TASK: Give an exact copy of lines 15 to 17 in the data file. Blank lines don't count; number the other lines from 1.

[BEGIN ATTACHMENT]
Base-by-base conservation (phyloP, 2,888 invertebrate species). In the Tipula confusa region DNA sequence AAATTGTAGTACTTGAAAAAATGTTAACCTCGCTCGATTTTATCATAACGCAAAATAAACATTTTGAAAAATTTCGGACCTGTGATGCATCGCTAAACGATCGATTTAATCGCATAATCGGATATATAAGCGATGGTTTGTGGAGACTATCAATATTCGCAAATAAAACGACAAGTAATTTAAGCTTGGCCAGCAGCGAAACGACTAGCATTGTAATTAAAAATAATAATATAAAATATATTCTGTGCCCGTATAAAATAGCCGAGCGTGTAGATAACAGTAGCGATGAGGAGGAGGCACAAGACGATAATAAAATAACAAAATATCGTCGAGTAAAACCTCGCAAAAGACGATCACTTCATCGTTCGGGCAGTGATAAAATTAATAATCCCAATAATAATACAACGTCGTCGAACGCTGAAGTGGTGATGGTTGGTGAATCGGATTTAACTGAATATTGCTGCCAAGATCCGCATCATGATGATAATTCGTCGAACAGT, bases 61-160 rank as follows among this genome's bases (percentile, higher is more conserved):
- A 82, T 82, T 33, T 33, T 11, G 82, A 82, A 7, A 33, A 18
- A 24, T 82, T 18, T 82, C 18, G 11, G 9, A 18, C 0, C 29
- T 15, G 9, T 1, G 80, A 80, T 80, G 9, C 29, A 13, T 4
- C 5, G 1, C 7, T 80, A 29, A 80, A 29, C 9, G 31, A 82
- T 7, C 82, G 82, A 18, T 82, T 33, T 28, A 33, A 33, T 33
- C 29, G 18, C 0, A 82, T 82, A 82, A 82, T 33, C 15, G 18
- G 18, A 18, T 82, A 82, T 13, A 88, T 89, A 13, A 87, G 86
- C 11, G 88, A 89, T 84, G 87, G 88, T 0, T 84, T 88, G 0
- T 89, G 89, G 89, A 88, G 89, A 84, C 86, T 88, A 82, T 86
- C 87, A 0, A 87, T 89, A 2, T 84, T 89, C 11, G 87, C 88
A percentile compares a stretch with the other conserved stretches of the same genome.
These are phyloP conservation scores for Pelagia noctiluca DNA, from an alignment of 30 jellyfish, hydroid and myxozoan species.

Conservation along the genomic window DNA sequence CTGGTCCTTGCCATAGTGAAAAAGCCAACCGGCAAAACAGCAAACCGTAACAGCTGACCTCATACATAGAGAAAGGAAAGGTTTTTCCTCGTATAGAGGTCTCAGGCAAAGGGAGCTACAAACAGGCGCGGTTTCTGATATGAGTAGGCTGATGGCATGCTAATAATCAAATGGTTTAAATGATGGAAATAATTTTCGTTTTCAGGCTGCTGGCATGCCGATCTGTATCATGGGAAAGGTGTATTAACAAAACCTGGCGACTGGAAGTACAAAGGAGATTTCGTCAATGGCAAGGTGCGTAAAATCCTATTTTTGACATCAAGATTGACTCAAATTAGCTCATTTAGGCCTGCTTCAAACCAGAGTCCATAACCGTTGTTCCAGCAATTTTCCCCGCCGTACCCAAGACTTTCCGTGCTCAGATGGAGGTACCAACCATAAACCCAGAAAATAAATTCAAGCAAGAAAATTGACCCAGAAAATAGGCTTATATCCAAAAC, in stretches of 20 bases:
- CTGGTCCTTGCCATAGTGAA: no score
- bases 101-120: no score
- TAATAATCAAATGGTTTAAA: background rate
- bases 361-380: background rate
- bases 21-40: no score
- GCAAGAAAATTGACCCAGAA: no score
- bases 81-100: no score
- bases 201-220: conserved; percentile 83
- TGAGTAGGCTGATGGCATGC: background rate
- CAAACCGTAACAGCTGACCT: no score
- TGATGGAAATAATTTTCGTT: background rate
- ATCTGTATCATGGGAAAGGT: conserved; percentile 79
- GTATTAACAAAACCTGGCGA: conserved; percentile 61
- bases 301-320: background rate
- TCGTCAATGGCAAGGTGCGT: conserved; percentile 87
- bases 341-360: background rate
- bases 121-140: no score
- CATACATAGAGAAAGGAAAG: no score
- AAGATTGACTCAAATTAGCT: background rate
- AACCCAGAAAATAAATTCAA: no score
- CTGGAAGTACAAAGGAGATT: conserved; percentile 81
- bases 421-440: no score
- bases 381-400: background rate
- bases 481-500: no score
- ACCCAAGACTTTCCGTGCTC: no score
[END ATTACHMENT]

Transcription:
- CTGGTCCTTGCCATAGTGAA: no score
- bases 101-120: no score
- TAATAATCAAATGGTTTAAA: background rate